Maestro Baker is committed to the training and education of young musicians. He has been a visiting professor at the University of North Carolina-Asheville, Mars Hill College, Southern Illinois University at Edwardsville, and the State University of New York at Purchase. He is the former Music Director of the
New York Youth Symphony at Carnegie Hall, and conductor laureate of the York (PA) Youth Symphony. He has also been a guest faculty member at the North Carolina School of the Arts in Winston-Salem, and has taught choral and instrumental summer workshops at Penn State York and the Logos Academy. His most recent performance as a solo oboist with the York Symphony can be seen on YouTube in the Bach Concerto for Oboe and Violin with Harrisburg Symphony concertmaster Odin Rathnam. He is married to flutist Barbra Duvall Baker, with whom he maintains an active chamber music schedule. They have appeared in joint recital at the Palaces of St. Petersburg Chamber Music Festival in Russia, and recently played on the Performers of Westchester Chamber Music Series in New York. The Bakers make their home on a small farm in York, where they raise and ride Iberian horses.

Robert can count many of the music world's leading figures among his private teachers. Born in New York, Robert pursued musical studies at the Horace Mann School with conductors Henry Bloch and Johannes Somary, and studied oboe the Manhattan School of Music with Henry Schuman. His early training included conducting rehearsals of the Indianapolis, Baltimore, and Quebec Symphonies.

Robert holds a diploma in conducting from the Mozarteum Conservatory in Salzburg, where he made his professional debut at the age of 17 as a student of Herbert von Karajan and Gustav Kuhn. He attended the Summer Music Academy in Nice, France where received a diploma in oboe from Lucien Debray, and a diploma in chamber music from Jacques Lancelot. He is a cum laude graduate of Harvard, where conducted the Bach Society Orchestra for two seasons, while studying conducting with Leonard Bernstein and James Yannatos, and oboe with Ralph Gomberg of the Boston Symphony. He holds two master's degrees and a doctorate in conducting from the Yale School of Music, where he studied conducting with Otto-Werner Mueller and Arthur Weisberg, and oboe with Robert Bloom and Ronald Roseman.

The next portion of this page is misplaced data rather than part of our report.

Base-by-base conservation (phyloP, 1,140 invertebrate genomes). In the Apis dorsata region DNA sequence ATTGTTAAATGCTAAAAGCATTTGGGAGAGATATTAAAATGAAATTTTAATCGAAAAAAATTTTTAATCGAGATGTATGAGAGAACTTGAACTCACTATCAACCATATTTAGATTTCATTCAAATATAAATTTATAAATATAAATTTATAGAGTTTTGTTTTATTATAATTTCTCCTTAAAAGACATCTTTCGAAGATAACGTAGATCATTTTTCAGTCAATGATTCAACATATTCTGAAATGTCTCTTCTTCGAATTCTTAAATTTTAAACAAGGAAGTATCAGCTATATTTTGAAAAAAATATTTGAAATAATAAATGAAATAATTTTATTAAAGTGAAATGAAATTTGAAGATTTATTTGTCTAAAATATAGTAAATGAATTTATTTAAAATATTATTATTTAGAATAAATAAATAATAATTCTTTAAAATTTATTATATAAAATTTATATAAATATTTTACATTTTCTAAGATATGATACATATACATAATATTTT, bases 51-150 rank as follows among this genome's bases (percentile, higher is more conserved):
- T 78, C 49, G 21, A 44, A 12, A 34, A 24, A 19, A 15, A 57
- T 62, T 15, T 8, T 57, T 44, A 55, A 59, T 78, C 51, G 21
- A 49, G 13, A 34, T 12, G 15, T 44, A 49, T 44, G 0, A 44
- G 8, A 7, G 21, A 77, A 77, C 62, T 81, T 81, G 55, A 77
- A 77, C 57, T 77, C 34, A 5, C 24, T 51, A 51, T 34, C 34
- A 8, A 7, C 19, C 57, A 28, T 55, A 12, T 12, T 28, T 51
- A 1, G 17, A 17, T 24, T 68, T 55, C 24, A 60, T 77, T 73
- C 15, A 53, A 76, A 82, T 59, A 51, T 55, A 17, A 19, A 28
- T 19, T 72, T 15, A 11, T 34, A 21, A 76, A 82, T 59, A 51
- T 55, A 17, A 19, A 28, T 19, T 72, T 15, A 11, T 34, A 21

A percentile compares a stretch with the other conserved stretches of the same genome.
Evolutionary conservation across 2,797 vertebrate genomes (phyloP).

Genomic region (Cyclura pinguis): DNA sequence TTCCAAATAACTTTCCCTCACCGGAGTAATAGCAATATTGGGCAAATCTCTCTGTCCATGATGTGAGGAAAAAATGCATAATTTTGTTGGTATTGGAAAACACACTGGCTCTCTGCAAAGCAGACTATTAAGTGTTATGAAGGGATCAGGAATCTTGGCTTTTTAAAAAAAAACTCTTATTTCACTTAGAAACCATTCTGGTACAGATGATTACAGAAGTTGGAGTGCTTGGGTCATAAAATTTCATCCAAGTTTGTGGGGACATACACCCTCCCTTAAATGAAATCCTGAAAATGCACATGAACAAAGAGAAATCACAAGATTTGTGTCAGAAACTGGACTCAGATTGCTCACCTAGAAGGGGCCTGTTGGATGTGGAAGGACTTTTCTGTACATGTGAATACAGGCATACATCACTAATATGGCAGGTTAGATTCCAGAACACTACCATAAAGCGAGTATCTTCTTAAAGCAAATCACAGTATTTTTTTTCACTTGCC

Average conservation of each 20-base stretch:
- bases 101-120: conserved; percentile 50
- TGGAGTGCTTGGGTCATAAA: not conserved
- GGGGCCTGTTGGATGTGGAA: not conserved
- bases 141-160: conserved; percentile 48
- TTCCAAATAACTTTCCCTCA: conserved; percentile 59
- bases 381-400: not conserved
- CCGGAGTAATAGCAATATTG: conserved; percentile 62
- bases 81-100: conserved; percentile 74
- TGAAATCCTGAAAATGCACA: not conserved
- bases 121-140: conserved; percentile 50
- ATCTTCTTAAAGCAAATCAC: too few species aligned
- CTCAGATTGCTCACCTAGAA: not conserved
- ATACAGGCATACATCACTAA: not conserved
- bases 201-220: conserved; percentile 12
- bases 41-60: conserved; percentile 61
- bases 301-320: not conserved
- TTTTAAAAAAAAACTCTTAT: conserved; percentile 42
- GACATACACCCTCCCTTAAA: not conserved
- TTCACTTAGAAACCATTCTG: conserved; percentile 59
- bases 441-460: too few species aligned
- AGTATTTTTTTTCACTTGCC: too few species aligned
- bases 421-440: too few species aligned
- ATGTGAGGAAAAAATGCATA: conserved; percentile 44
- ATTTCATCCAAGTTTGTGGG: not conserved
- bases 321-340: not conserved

Robert was the founding Music Director of the Connecticut Philharmonic Orchestra at age 22, receiving critical acclaim for its debut in Boston Symphony Hall. A scholar in American music, he worked on closely on projects with composers Aaron Copland, Samuel Barber and Suzanne Bloch while at Yale, where he also gave lectures on score reading and analysis as a graduate assistant. He did extensive research on the manuscripts of orchestral works by Horatio Parker (better known as the teacher of Charles Ives) and Paul Hindemith. Robert is also an expert on the music of Caryl Florio (born William Robjohn), the London- born organist who became composer-in-residence at the famed Biltmore Estate in Asheville, NC in the early 20th century. While working as a Baroque music editor in London for Vanguard Records, he studied the symphonies of Haydn and oratorios of Handel from original manuscripts at the British Museum.

Robert was awarded an honorary doctorate in Humane Letters from York College of Pennsylvania, and has received two awards from the American Society of Composers, Publishers & Authors for contemporary music programming. He has compact disc and DVD releases on several record labels, including Aurefon, Ernest Bloch Society, and Sonari. His arrangement of the Borodin Nocturne for String Orchestra with the English Chamber Orchestra is a best-seller on Vanguard.

REVIEWS

"Conductors like Mr. Baker do not happen every day, unfortunately."

                                                                                         Christian Science Monitor

"The performances of the evening were all of superior quality."

                                                                                                   The New York Times

 

"His beat is economical and clear, and he got some splendid playing from the orchestra. The highlight of the evening was a near stupefying performance of Copland's Organ Symphony--- much better, in fact, than the one extant recording of it [by Leonard Bernstein] "

                                                                                           The New York Daily News

 

"As Copland wrote it [Symphony for Organ and Orchestra], and these players delivered it, this is a manifesto that all but tears the walls down. It was, in more than one sense, a blast! These people certainly made beautiful music together; it was on the forceful side of beautiful, out of proportion to their numbers or age or anything else."